Where should this idea be implemented?

In low-income neighbourhoods all over India.

How might you prototype this idea and test some of the assumptions behind it?

We can prototype this idea by enabling our community-level volunteers with externally-sourced tablets, in our programme areas in Delhi.

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Photo of Anne-Laure Fayard
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Bidisha, I read about the Magic Bus during the research phase and was really impressed by the idea. Sports as a gender differentiator is really powerful. I was quite surprised when I saw that this was a frequent example provided by kids in the US:
http://theirproblemisours.blogspot.com/2014/03/a-perspective-from-6th-grader-in.html

http://theirproblemisours.blogspot.com/2014/04/first-offline-conversation-among-ninth.html
"I felt disrespected when the boys in my elementary school would not let me play soccer with them"; I would like to "Be on the same athletic team"

Just some anecdotal evidence if you needed any!

To follow on Meena's suggestion, it'd be great if you could clarify who would be the users of the platform (volunteers and coaches) by adding a scenario.

It's great to see so many people ready to help you in Mumbai!

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DeletedUser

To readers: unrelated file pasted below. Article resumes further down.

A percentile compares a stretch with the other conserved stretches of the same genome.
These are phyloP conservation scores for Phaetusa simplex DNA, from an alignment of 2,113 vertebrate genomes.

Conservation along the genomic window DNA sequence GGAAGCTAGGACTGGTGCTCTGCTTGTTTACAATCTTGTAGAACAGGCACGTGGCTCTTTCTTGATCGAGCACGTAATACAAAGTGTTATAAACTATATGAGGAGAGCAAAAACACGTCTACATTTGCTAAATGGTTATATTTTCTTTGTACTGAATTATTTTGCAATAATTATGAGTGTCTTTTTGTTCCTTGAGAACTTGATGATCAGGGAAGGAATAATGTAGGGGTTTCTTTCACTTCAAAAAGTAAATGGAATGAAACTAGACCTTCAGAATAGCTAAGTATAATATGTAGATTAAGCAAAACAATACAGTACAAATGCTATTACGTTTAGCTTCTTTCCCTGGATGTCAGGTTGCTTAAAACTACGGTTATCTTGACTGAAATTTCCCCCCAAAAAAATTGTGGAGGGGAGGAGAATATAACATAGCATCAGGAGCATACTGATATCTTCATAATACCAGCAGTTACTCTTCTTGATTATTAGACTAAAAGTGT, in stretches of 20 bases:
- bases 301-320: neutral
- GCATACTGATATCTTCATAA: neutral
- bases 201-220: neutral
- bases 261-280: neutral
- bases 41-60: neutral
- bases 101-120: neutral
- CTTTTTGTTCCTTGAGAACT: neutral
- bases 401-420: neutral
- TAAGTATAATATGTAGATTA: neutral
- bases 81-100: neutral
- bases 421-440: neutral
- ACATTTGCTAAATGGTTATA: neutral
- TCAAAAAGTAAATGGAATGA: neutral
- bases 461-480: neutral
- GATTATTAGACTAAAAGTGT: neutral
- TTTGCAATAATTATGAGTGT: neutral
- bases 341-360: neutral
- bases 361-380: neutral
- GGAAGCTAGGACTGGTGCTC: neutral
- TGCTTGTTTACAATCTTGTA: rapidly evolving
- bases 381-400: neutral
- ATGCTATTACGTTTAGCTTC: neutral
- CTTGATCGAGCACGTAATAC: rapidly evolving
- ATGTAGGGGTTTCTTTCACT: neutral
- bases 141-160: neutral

Hi Anne, Thank for helping to develop this idea further. In answer to your question, the users of this platform would be our community-base volunteers and their trainers. Right now, these volunteers are given training by Magic Bus , but without an online, 24x7 learning platform, such trainings are expensive and thus growing the idea beyond the 250,000 girls and boys we work with right now, is a bit of a challenge.

We believe that an online access to Magic Bus' sport for development curricula could create serious impact in the area of building a more girl-and-women friendly low income neighbourhood.

This belief is coming from our impact studies, studies that have pointed out that sports for development (as against competitive sport) is an immediate and long-lasting way to help men and boys realise that women and girls are deserving of respect and equality.

Here is what one of the girls on the programme has to say:

"I, Parvati Pujari, am a National Junior Trainer with Magic Bus in Mumbai. My struggle to reach where I am today is a story worth sharing.
My father worked on a construction site as a mason, and my mother looked after me and my six siblings. We didn’t have a home to call of our own. Mostly we stayed in shanty housing in the different construction sites where my father would be employed. After my youngest sister was born, we were nine members in the family and it was getting impossible for us to survive on just one income.